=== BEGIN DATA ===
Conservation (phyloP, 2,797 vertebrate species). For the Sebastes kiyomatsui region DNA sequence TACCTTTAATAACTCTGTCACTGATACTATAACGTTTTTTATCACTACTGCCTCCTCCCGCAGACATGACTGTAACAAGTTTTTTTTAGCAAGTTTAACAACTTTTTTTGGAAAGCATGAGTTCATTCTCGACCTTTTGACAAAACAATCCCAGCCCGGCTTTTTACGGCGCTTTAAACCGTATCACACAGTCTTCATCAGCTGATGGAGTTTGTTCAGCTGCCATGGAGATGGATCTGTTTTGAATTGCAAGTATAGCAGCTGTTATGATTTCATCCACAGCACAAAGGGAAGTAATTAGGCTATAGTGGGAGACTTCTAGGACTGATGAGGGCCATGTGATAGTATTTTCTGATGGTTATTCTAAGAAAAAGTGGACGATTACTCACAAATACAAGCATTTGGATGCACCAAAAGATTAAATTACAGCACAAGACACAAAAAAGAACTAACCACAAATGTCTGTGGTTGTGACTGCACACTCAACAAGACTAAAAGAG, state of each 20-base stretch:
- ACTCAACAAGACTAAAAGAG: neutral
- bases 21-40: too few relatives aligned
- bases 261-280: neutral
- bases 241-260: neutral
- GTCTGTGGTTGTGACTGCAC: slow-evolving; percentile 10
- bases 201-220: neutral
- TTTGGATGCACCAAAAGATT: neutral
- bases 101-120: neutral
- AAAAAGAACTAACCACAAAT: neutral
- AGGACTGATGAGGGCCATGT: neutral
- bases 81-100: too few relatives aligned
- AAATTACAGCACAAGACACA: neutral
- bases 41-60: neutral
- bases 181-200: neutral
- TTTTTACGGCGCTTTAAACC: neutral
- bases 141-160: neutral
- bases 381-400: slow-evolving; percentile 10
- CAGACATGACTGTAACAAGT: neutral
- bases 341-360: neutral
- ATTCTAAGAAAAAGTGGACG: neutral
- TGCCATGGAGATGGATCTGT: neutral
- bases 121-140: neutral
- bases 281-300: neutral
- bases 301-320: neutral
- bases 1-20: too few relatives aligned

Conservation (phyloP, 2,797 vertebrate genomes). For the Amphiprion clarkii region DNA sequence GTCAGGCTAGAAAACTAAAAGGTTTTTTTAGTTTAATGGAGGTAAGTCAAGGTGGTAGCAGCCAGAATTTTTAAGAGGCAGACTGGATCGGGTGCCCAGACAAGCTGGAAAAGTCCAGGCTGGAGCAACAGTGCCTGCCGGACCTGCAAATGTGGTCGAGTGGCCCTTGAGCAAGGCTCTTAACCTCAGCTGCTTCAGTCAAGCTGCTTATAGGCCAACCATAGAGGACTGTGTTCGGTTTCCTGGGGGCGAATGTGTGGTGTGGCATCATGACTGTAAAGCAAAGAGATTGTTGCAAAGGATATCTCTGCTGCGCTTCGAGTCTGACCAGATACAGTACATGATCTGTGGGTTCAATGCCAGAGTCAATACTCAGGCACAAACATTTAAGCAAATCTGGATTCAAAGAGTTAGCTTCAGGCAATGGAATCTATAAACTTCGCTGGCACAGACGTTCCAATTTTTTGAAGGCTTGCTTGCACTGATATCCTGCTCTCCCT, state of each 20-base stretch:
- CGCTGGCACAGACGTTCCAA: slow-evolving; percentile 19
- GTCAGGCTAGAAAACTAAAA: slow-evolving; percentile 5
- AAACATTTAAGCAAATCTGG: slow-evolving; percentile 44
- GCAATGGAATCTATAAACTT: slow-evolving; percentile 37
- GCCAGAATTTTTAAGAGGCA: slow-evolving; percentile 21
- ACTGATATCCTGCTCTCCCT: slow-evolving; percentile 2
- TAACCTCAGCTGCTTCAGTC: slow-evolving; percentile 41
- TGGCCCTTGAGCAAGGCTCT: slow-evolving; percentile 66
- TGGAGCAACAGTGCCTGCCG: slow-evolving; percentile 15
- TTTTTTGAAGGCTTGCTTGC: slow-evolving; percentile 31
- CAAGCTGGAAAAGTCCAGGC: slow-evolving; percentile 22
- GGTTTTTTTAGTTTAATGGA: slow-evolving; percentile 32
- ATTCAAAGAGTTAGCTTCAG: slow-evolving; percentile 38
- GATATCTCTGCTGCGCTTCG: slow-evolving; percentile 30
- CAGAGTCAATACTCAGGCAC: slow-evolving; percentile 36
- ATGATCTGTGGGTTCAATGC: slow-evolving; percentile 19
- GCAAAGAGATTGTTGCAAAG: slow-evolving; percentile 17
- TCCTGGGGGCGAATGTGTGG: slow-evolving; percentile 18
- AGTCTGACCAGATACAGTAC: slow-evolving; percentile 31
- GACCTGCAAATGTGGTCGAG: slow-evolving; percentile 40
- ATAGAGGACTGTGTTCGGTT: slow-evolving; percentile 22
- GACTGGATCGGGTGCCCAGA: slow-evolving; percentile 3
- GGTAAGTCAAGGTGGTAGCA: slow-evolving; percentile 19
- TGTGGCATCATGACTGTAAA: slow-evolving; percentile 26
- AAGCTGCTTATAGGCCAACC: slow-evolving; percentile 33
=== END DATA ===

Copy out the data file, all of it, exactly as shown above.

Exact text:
Conservation (phyloP, 2,797 vertebrate species). For the Sebastes kiyomatsui region DNA sequence TACCTTTAATAACTCTGTCACTGATACTATAACGTTTTTTATCACTACTGCCTCCTCCCGCAGACATGACTGTAACAAGTTTTTTTTAGCAAGTTTAACAACTTTTTTTGGAAAGCATGAGTTCATTCTCGACCTTTTGACAAAACAATCCCAGCCCGGCTTTTTACGGCGCTTTAAACCGTATCACACAGTCTTCATCAGCTGATGGAGTTTGTTCAGCTGCCATGGAGATGGATCTGTTTTGAATTGCAAGTATAGCAGCTGTTATGATTTCATCCACAGCACAAAGGGAAGTAATTAGGCTATAGTGGGAGACTTCTAGGACTGATGAGGGCCATGTGATAGTATTTTCTGATGGTTATTCTAAGAAAAAGTGGACGATTACTCACAAATACAAGCATTTGGATGCACCAAAAGATTAAATTACAGCACAAGACACAAAAAAGAACTAACCACAAATGTCTGTGGTTGTGACTGCACACTCAACAAGACTAAAAGAG, state of each 20-base stretch:
- ACTCAACAAGACTAAAAGAG: neutral
- bases 21-40: too few relatives aligned
- bases 261-280: neutral
- bases 241-260: neutral
- GTCTGTGGTTGTGACTGCAC: slow-evolving; percentile 10
- bases 201-220: neutral
- TTTGGATGCACCAAAAGATT: neutral
- bases 101-120: neutral
- AAAAAGAACTAACCACAAAT: neutral
- AGGACTGATGAGGGCCATGT: neutral
- bases 81-100: too few relatives aligned
- AAATTACAGCACAAGACACA: neutral
- bases 41-60: neutral
- bases 181-200: neutral
- TTTTTACGGCGCTTTAAACC: neutral
- bases 141-160: neutral
- bases 381-400: slow-evolving; percentile 10
- CAGACATGACTGTAACAAGT: neutral
- bases 341-360: neutral
- ATTCTAAGAAAAAGTGGACG: neutral
- TGCCATGGAGATGGATCTGT: neutral
- bases 121-140: neutral
- bases 281-300: neutral
- bases 301-320: neutral
- bases 1-20: too few relatives aligned

Conservation (phyloP, 2,797 vertebrate genomes). For the Amphiprion clarkii region DNA sequence GTCAGGCTAGAAAACTAAAAGGTTTTTTTAGTTTAATGGAGGTAAGTCAAGGTGGTAGCAGCCAGAATTTTTAAGAGGCAGACTGGATCGGGTGCCCAGACAAGCTGGAAAAGTCCAGGCTGGAGCAACAGTGCCTGCCGGACCTGCAAATGTGGTCGAGTGGCCCTTGAGCAAGGCTCTTAACCTCAGCTGCTTCAGTCAAGCTGCTTATAGGCCAACCATAGAGGACTGTGTTCGGTTTCCTGGGGGCGAATGTGTGGTGTGGCATCATGACTGTAAAGCAAAGAGATTGTTGCAAAGGATATCTCTGCTGCGCTTCGAGTCTGACCAGATACAGTACATGATCTGTGGGTTCAATGCCAGAGTCAATACTCAGGCACAAACATTTAAGCAAATCTGGATTCAAAGAGTTAGCTTCAGGCAATGGAATCTATAAACTTCGCTGGCACAGACGTTCCAATTTTTTGAAGGCTTGCTTGCACTGATATCCTGCTCTCCCT, state of each 20-base stretch:
- CGCTGGCACAGACGTTCCAA: slow-evolving; percentile 19
- GTCAGGCTAGAAAACTAAAA: slow-evolving; percentile 5
- AAACATTTAAGCAAATCTGG: slow-evolving; percentile 44
- GCAATGGAATCTATAAACTT: slow-evolving; percentile 37
- GCCAGAATTTTTAAGAGGCA: slow-evolving; percentile 21
- ACTGATATCCTGCTCTCCCT: slow-evolving; percentile 2
- TAACCTCAGCTGCTTCAGTC: slow-evolving; percentile 41
- TGGCCCTTGAGCAAGGCTCT: slow-evolving; percentile 66
- TGGAGCAACAGTGCCTGCCG: slow-evolving; percentile 15
- TTTTTTGAAGGCTTGCTTGC: slow-evolving; percentile 31
- CAAGCTGGAAAAGTCCAGGC: slow-evolving; percentile 22
- GGTTTTTTTAGTTTAATGGA: slow-evolving; percentile 32
- ATTCAAAGAGTTAGCTTCAG: slow-evolving; percentile 38
- GATATCTCTGCTGCGCTTCG: slow-evolving; percentile 30
- CAGAGTCAATACTCAGGCAC: slow-evolving; percentile 36
- ATGATCTGTGGGTTCAATGC: slow-evolving; percentile 19
- GCAAAGAGATTGTTGCAAAG: slow-evolving; percentile 17
- TCCTGGGGGCGAATGTGTGG: slow-evolving; percentile 18
- AGTCTGACCAGATACAGTAC: slow-evolving; percentile 31
- GACCTGCAAATGTGGTCGAG: slow-evolving; percentile 40
- ATAGAGGACTGTGTTCGGTT: slow-evolving; percentile 22
- GACTGGATCGGGTGCCCAGA: slow-evolving; percentile 3
- GGTAAGTCAAGGTGGTAGCA: slow-evolving; percentile 19
- TGTGGCATCATGACTGTAAA: slow-evolving; percentile 26
- AAGCTGCTTATAGGCCAACC: slow-evolving; percentile 33